No, they had to make room for the guys that had been on the team, changes to make an impact. I can make an impact too, and I think they know that, but guys like Mike Cameron need to be in the outfield.
They needed their stars to come back. The thing was, they had their bullpen set anyway before I got up here, for the most part, and I knew that I was going to have to go back down, especially because no one knew what was happening with [Felix] Heredia either.
It was nice to come up here and throw and stuff, but I wasn't really bummed out. I wanted to go down to Norfolk and accomplish more to get back up here, and it worked out that way.
Do you feel like the second time around in New York might be the better opportunity now for you?
Yeah, because right now, we need a guy to get lefties out. If I can do that, I'm doing my part. If I do my part, we can win ballgames.
Did it help that you left a Tides team that was, for the most part, a winning club?
Yeah, there's a lot good pitching at Norfolk. The hitting's not really there right now, but they'll come around. It's a great bunch of guys with (manager Ken) Oberkfell, HoJo (hitting coach Howard Johnson) and (pitching coach) Dan Warthen. It's a good place to play, especially if you're not here. It's been a good year altogether for me.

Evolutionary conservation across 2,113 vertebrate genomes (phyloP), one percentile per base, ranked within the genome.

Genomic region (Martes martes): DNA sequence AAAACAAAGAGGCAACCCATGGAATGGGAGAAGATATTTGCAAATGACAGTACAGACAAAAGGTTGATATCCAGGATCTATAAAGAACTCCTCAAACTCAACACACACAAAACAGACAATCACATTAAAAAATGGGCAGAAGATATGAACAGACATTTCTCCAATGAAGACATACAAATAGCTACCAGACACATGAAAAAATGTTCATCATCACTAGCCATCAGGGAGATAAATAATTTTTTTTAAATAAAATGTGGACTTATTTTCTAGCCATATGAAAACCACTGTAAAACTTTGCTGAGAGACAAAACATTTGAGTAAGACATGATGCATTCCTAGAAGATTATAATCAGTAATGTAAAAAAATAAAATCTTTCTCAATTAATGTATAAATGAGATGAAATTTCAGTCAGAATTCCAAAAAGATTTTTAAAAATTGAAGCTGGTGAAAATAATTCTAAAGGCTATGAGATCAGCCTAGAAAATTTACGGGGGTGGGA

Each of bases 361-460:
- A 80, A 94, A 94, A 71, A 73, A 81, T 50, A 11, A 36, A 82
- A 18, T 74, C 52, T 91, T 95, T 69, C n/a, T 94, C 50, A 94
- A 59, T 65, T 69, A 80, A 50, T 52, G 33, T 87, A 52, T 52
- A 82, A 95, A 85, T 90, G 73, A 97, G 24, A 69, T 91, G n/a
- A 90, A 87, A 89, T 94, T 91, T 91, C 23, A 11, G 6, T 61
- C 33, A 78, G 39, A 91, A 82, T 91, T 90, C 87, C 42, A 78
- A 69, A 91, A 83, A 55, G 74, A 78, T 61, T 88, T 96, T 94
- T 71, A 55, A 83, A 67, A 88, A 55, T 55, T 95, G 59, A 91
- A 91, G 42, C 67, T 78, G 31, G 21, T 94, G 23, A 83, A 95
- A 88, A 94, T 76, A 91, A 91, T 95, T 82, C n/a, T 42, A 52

That being said, you didn't hesitate when the call came for New York.
(Ring laughs) No way. You just want to be up here, and get a shot up here.
Stats & Splits: Through 11 appearances (8.0 innings) with the Mets, Ring is 0-2 with a 4.50 ERA, but has held opposing hitters to a .200 batting average. Lefties are hitting him at a .235 clip, and righties at .154.
By comparison, the pitcher Ring has ostensibly replaced in the Mets' bullpen, Dae-Sung Koo, was faring .250 against lefties and .345 against righties through 23 appearances.